On Sunday morning the 2nd of June we rolled our ten-piece luggage train the block and a half from our Vancouver loft to the SkyTrain for the ride to the airport. Our flights took us without hitch via Montreal to Brussels and we breezed through Immigration, with Edi’s new Dutch passport allowing us to do the very short EU Passports line; the Other Passports line looked thirty or forty minutes long.
Our car was waiting for us at the Hertz Gold Counter and less than three hours later we were looking across the canal at Zonder Zorg. She looked wonderful in her new colours. Her leeboards had not yet been installed, and we could see work underway with hatches open fore and aft, one of the entry doors standing on the side deck and the carved artwork leaning against a shoreside hangar wall.
After a quick visit aboard, we went up to the office to announce our arrival to Klaas and to get an update from him on the progress of the work and to find out where our stored bins were. We were shown to a third-floor loft in one of the hangars, where from our pile of belongings we selected two bins in which we could see tableware, stemware, cutlery and cooking utensils and vessels, and we lugged them down to the boat. We then hauled our ten pieces of luggage onboard from the car and drove into town shopping for ingredients for dinner and breakfast.
Back onboard we unpacked and began organising. The rough sorting was easy with all the sliding doors removed from the fronts of the compartments. There are twenty-two compartments running all the way along the starboard side. With six each in the salon, galley and bedroom and four across from the heads, sorting by place of use was simple. The five drawers and two cupboards beneath the galley countertops easily swallowed everything we threw at them and still seemed almost empty. The bins beneath and behind the settee are huge and they remained nearly empty.
While Edi continued to sort, I prepared dinner. There were no cooking pots in the bins we had brought down from storage, and the hangar was locked for the night. With just a wok and a sauté pan to work with, we skipped the green beans amandine and had a simple meat and potatoes dinner. At 2200 we dragged ourselves to bed, thirty-one hours after we had sprung out of bed in Vancouver.
The next morning we saw Sfinx sitting in the slip around the corner from us. She was one of the three tjalks we had winnowed to our short list from the seventeen we looked at. Looking at her and at Zonder Zorg now, we are delighted with our decision. Looking at the tangle of rigging on Sfinx, we are thankful that we decided not to restore Zonder Zorg to sail; the rig would have been in the way most of the time for the style of boating we want to do now.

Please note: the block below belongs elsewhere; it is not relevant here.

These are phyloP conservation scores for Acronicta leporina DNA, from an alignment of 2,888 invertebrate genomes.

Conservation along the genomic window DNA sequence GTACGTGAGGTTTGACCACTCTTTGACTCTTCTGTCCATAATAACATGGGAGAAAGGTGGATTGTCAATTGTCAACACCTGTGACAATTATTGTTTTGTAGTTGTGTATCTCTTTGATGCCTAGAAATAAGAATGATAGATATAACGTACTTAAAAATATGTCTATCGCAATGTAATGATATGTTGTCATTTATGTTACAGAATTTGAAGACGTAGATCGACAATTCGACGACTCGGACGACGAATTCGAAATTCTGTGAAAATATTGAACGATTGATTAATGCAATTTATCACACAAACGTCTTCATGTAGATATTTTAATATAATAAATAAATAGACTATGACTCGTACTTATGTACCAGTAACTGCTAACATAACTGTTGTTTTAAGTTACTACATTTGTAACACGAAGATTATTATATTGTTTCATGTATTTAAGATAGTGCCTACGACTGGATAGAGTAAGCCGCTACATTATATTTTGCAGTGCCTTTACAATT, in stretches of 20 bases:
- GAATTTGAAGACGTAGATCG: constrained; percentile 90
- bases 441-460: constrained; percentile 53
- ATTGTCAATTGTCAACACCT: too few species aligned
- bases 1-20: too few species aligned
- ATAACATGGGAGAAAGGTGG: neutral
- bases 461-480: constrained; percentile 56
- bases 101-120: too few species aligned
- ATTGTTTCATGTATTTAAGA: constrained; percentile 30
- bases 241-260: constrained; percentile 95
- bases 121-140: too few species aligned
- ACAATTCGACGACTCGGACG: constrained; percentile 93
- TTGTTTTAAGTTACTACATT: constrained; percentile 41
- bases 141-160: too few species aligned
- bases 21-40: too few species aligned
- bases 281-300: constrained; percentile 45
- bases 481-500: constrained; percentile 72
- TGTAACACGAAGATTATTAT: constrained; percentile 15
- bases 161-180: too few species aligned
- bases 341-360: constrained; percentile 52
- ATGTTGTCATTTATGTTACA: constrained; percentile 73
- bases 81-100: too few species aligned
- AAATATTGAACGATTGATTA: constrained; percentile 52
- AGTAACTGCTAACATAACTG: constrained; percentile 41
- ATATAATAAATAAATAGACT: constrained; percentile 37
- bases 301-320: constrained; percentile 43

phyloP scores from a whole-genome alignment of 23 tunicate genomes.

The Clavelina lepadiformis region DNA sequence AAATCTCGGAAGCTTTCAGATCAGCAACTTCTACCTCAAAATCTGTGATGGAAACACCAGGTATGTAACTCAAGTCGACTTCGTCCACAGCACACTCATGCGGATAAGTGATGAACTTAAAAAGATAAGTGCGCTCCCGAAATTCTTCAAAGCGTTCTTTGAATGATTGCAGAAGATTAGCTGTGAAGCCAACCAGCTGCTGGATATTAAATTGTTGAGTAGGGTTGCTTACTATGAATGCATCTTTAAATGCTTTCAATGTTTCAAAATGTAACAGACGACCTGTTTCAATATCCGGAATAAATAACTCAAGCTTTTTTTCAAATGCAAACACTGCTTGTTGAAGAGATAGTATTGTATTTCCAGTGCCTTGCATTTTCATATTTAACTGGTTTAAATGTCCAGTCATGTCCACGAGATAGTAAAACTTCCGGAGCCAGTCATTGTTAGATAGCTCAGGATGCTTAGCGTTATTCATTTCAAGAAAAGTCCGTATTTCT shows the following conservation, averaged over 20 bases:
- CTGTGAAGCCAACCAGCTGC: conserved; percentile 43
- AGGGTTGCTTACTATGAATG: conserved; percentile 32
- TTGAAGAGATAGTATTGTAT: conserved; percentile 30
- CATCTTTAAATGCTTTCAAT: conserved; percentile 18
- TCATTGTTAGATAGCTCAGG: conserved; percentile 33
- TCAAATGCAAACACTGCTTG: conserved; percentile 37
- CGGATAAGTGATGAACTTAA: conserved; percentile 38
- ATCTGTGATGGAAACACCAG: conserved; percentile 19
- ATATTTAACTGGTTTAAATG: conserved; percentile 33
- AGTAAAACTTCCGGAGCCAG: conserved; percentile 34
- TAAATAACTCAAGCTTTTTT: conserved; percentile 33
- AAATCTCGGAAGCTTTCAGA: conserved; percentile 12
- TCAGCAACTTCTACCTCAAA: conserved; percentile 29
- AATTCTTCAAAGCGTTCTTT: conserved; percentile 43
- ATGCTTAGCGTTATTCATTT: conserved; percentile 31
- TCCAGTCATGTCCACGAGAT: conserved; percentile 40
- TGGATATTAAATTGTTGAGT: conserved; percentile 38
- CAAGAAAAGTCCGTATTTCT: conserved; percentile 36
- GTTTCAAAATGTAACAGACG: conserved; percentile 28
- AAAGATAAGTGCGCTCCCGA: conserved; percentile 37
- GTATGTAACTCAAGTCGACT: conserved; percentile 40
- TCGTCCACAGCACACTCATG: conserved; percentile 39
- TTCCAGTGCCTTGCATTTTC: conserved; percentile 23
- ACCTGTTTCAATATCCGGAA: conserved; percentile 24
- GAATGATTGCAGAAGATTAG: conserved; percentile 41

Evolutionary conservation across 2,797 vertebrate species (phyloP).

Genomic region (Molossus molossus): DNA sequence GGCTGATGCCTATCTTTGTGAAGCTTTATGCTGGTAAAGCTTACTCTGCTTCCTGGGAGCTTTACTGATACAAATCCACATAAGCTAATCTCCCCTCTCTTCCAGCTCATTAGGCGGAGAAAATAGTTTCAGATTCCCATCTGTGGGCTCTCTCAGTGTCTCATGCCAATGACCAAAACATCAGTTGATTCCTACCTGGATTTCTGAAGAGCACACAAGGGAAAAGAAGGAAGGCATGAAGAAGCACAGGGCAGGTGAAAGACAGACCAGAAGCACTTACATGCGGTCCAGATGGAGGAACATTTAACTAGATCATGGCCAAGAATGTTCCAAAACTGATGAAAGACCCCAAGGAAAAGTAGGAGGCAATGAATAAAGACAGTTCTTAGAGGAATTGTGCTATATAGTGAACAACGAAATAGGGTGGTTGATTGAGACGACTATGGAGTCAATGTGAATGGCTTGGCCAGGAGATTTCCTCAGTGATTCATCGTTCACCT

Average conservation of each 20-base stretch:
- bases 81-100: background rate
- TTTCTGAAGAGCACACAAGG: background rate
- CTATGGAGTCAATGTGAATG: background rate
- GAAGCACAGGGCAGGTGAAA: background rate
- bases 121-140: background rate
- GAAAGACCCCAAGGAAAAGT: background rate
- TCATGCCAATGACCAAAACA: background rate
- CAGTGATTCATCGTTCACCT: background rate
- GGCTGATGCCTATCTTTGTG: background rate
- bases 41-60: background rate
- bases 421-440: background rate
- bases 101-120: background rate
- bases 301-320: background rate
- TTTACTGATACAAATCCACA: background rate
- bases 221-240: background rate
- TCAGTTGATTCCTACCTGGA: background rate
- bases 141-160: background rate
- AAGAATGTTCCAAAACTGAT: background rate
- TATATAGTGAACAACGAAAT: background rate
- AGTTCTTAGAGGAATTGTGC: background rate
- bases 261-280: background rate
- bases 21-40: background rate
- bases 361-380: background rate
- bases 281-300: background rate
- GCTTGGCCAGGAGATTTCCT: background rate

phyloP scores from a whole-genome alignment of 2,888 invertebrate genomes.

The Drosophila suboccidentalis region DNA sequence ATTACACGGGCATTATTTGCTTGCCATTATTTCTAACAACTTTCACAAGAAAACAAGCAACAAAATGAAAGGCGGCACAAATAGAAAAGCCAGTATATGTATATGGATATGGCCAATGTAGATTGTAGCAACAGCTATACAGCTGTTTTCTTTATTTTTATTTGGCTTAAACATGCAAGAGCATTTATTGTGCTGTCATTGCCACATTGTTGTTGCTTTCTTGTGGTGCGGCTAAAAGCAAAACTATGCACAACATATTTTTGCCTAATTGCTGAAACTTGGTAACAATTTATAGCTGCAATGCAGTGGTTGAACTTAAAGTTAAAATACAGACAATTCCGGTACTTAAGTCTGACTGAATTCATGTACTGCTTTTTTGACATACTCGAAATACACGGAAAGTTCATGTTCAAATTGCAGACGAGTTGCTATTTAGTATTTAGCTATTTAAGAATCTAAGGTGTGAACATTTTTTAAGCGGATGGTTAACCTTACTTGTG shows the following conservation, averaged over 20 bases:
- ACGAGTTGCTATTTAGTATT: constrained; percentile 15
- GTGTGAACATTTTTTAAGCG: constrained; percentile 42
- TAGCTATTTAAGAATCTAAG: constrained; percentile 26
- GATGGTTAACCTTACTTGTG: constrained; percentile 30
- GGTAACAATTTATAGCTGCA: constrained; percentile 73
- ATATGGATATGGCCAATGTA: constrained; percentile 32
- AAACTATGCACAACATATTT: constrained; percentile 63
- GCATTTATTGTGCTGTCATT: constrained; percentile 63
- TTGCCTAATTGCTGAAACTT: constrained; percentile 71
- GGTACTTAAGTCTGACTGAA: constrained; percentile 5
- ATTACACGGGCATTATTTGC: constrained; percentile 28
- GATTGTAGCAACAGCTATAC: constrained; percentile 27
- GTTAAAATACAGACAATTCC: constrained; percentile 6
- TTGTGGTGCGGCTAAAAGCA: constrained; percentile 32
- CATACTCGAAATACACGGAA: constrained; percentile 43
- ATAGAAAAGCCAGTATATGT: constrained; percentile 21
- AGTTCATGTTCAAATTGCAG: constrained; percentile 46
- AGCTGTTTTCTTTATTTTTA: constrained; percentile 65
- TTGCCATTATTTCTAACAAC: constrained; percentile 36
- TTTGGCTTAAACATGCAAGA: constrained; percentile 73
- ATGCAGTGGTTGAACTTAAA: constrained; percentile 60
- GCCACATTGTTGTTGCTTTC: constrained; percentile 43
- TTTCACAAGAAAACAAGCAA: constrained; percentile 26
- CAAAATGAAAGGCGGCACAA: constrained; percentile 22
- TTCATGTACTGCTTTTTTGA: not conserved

Through the following four days, as the yard workers tended to some of the remaining small details aboard, we hauled more things down from the storage loft, We also shopped around in Harlingen for an espresso machine, a bean grinder, a toaster and other comforts of home. On Wednesday and Thursday we made trips to Ikea in Groningen and each time came back with a stuffed car. Thursday afternoon we bought two lightly used bicycles in a shop in downtown Harlingen, and in the evening we tried them out with a grocery shopping trip into town. On Friday we returned the rental car to the Hertz office in Leeuwarden and took the train back to Harlingen.
On Saturday morning we headed out in Zonder Zorg for a shakedown cruise to try out her various systems. We found a very simple and practical way to secure the bicycles aboard, with a fender on the mast tabernacle and a bungee cord. The sluit cover makes a perfect wheel chock.
We headed up the Van Harinxmakanaal toward Leeuwarden under scattered clouds in gusty crosswinds. Among the many boats we saw were a few sailboats on beam or broad reaches along the canal.
Zonder Zorg’s new larger diameter propeller gives her helm a much more stable feel. Previously, the tiller needed to be tended full time, and with considerable effort. Now, the tiller can be let go for short periods and it is much easier to handle.
We motored through Faneker and admired the canal-side homes, many of them with mooring slips where driveways would be in less boat-oriented parts of the world.
We turned off the main canal into a narrow one heading southward. The sign at the canal entrance confirmed the notations on the chart that gave the maximum bridge clearance of 2.4 metres, but with Zonder Zorg's 1.95 metre air draft, we easily passed under.
We wound our way through pastures and tiny villages for a few kilometres, and then turned off the small canal into a tiny one and secured alongside in a tiny wilderness park.
Earlier in the week we had paid €12 for an annual membership in De Marrekrite, a recreation group that provides 3500 free mooring spots at 285 locations throughout Friesland. For the fee we received a burgee which allows us a year of free moorage and map to all the locations. We settled-in and relaxed. It may take us a while to become accustomed to this pace, but we are confident that with practice, we eventually will.